Just one year of moderate physical exercise in late adulthood can reverse shrinkage of the brain's hippocampus and improve
spatial memory, said US researchers in a new study, funded through the National Institute on Aging.
Researchers at the University of Pittsburgh, University of Illinois, Rice University, and Ohio State University, wrote about their project, considered to be the first of its kind, in a Proceedings of the National Academy of Sciences, PNAS paper that was published ahead of print on 31 January.
The hippocampus is a significant part of the brain in humans and other mammals. It belongs to the limbic system and sits deep inside brain tissue in the medial temporal lobe where it plays an important role in long term and other types of memory formation and spatial navigation.
As we enter late adulthood, this part of the brain starts to shrink, leading to loss of memory and increased risk of dementia.
Studies have shown that adults who are fitter tend to have larger medial temporal lobes, and that physical activity increases nutritive blood supply to the hippocampus, but this is the first study to look at the effect of aerobic exercise on the size of the hippocampus in later life.
For the randomized controlled trial, lead author Dr Kirk Erickson, professor of psychology at the University of Pittsburgh, and colleagues, recruited 120 sedentary older adults without dementia and randomized them to one of two groups.
The first group walked around a track for 40 minutes a day for three days a week, and the second group just did stretching and toning exercises.
They did this for a year, during which they also underwent MRI brain scans, spatial memory tests, and gave blood samples, at the beginning, middle and end of the period.
The researchers found that "aerobic exercise training increases the size of the anterior hippocampus, leading to improvements in spatial memory".
More specifically, the results showed that:
- Exercise training increased the volume of the hippocampus by 2.12 per cent on the left side and 1.97 per cent on the right side.
- This compared to a 1.40 and 1.43 per cent reduction in those same brain regions respectively in the stretching and toning only group (the controls).
- Increased hippocampal volume was linked to greater blood levels of brain-derived neurotrophic factor (BDNF), a biomarker for brain health that is involved in learning and memory.
- Although hippocampal volume declined in the control group, the decline was less marked among those members whose fitness levels were higher at the start of the study, suggesting that fitness protects against volume loss.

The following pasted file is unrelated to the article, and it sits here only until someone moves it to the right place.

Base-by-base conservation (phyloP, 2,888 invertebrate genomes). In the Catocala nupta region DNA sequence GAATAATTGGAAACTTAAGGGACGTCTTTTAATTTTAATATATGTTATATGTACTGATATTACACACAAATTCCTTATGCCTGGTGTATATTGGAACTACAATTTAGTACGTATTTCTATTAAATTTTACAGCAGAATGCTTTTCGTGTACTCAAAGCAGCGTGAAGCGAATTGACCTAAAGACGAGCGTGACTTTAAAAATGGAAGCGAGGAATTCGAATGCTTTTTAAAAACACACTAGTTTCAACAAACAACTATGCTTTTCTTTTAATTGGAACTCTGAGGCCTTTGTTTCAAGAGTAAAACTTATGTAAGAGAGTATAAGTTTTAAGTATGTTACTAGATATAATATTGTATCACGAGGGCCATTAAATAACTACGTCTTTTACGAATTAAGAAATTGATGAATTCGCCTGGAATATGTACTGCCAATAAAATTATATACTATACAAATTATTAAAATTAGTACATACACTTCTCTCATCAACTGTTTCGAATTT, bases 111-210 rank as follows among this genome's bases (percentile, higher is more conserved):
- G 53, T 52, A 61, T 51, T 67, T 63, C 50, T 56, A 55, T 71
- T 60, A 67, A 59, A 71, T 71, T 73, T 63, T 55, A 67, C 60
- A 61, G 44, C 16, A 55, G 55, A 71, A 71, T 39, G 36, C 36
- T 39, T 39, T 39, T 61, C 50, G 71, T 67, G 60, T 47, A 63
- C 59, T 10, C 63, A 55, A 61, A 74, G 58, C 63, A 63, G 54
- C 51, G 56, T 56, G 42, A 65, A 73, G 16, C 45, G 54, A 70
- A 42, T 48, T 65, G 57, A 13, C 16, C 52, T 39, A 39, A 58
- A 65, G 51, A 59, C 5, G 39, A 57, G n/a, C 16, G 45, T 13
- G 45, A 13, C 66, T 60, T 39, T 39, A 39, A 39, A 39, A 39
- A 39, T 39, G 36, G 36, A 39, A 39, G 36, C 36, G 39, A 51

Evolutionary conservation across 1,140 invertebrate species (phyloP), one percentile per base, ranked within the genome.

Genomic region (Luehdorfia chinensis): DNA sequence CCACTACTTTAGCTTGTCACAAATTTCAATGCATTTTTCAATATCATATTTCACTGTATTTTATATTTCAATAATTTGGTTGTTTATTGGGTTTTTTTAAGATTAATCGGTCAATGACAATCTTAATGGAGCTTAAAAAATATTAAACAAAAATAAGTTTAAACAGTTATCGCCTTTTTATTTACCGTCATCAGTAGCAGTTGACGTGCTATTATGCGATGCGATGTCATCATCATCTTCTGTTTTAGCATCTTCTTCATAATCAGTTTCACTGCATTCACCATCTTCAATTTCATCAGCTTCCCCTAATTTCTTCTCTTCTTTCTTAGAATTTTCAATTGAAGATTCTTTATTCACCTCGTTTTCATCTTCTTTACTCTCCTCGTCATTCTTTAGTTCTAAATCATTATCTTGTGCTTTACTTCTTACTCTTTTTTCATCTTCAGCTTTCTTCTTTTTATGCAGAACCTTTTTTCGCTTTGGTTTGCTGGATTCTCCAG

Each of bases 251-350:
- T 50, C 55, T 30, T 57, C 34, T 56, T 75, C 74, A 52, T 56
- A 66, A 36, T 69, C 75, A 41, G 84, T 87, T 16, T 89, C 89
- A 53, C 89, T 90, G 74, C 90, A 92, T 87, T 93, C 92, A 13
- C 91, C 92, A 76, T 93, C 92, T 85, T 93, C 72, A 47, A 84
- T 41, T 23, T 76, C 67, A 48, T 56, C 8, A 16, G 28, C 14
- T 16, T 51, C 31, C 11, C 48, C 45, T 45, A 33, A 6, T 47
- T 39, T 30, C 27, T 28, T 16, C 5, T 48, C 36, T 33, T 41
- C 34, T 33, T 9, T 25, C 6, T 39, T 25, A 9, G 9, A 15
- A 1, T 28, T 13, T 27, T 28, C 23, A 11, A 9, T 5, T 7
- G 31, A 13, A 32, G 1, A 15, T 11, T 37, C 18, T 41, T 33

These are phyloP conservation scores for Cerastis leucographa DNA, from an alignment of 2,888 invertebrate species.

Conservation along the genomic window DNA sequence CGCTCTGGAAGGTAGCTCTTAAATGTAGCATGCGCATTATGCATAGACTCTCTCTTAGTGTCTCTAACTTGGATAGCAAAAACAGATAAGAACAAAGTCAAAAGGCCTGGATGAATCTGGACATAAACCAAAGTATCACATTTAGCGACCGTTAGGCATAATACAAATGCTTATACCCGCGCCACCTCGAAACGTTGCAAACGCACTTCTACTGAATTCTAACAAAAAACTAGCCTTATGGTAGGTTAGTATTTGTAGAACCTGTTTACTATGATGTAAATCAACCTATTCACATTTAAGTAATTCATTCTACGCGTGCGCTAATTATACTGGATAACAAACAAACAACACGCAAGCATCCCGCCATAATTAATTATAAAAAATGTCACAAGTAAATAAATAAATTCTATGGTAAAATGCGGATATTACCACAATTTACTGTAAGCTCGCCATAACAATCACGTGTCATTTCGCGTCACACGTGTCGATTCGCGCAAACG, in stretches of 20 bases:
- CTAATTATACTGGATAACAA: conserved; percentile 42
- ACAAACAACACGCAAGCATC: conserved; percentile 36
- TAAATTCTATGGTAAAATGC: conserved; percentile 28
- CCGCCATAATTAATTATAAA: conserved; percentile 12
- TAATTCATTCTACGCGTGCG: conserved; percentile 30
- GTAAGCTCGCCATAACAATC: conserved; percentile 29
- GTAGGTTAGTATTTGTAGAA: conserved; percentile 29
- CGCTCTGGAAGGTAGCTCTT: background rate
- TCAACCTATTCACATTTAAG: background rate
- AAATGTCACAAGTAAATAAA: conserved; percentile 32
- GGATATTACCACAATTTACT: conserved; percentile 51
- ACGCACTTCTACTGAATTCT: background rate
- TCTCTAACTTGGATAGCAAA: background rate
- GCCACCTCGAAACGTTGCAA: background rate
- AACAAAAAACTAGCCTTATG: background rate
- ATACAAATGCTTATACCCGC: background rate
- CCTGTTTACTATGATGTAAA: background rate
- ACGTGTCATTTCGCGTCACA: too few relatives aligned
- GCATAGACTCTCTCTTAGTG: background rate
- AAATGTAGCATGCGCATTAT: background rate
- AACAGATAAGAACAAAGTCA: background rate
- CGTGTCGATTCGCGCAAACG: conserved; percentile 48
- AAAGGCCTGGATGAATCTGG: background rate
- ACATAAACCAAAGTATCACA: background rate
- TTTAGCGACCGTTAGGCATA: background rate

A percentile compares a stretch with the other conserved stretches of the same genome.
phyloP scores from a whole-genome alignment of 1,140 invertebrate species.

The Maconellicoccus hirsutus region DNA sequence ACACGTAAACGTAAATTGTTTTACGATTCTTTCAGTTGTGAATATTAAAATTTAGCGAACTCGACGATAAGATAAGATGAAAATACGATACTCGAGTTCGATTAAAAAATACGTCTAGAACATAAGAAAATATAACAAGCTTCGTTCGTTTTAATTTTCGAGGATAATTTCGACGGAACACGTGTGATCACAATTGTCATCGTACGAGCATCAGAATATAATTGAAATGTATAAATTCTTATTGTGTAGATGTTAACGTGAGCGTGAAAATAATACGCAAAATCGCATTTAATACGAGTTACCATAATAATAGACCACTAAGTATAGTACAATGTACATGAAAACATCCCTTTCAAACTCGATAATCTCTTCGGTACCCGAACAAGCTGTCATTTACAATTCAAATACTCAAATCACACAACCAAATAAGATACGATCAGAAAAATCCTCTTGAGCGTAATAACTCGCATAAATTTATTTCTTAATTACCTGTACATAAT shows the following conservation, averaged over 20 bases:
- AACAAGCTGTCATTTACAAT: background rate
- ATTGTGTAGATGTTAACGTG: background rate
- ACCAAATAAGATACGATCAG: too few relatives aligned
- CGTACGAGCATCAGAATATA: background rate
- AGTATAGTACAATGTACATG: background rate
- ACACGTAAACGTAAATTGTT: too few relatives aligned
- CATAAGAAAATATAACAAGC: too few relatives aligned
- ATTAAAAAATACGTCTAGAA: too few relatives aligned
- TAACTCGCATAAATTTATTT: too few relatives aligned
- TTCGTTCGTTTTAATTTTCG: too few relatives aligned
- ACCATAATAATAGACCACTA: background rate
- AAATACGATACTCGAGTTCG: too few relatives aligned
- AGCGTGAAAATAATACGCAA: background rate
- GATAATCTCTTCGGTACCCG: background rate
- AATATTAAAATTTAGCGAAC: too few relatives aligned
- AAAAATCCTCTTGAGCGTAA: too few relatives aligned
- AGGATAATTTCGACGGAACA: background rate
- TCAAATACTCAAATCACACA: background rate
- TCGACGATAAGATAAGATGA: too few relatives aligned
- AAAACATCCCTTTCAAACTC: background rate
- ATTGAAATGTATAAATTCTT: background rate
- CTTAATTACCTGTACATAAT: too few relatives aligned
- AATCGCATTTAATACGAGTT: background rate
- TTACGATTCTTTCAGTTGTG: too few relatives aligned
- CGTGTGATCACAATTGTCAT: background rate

- However, the size of the caudate nucleus (also important for memory) and thalamus (important for processing sensory and spatial information) appeared unaffected by the intervention.
"These theoretically important findings indicate that aerobic exercise training is effective at reversing hippocampal volume loss in late adulthood, which is accompanied by improved memory function."
Erickson said we tend to accept it as inevitable that our hippocampus will shrink later in life:
"But we've shown that even moderate exercise for one year can increase the size of that structure. The brain at that stage remains modifiable," he said in a statement.
Senior author Dr Art Kramer, director of the Beckman Institute at the University of Illinois, said the findings were particularly interesting because they show even modest exercise can make a substantial difference to memory and brain health in sedentary older people:
"Such improvements have important implications for the health of our citizens and the expanding population of older adults worldwide," said Kramer.
"Exercise training increases size of hippocampus and improves memory."
Kirk I. Erickson, Michelle W. Voss, Ruchika Shaurya Prakash, Chandramallika Basak, Amanda Szabo, Laura Chaddock, Jennifer S. Kim, Susie Heo, Heloisa Alves, Siobhan M. White, Thomas R. Wojcicki, Emily Mailey, Victoria J. Vieira, Stephen A. Martin, Brandt D. Pence, Jeffrey A. Woods, Edward McAuley, and Arthur F. Kramer.
PNAS, published ahead of print 31 January 2011.
Additional sources: University of Illinois at Urbana-Champaign (31 Jan 2011 press release), Wikipedia.
Written by: Catharine Paddock, PhD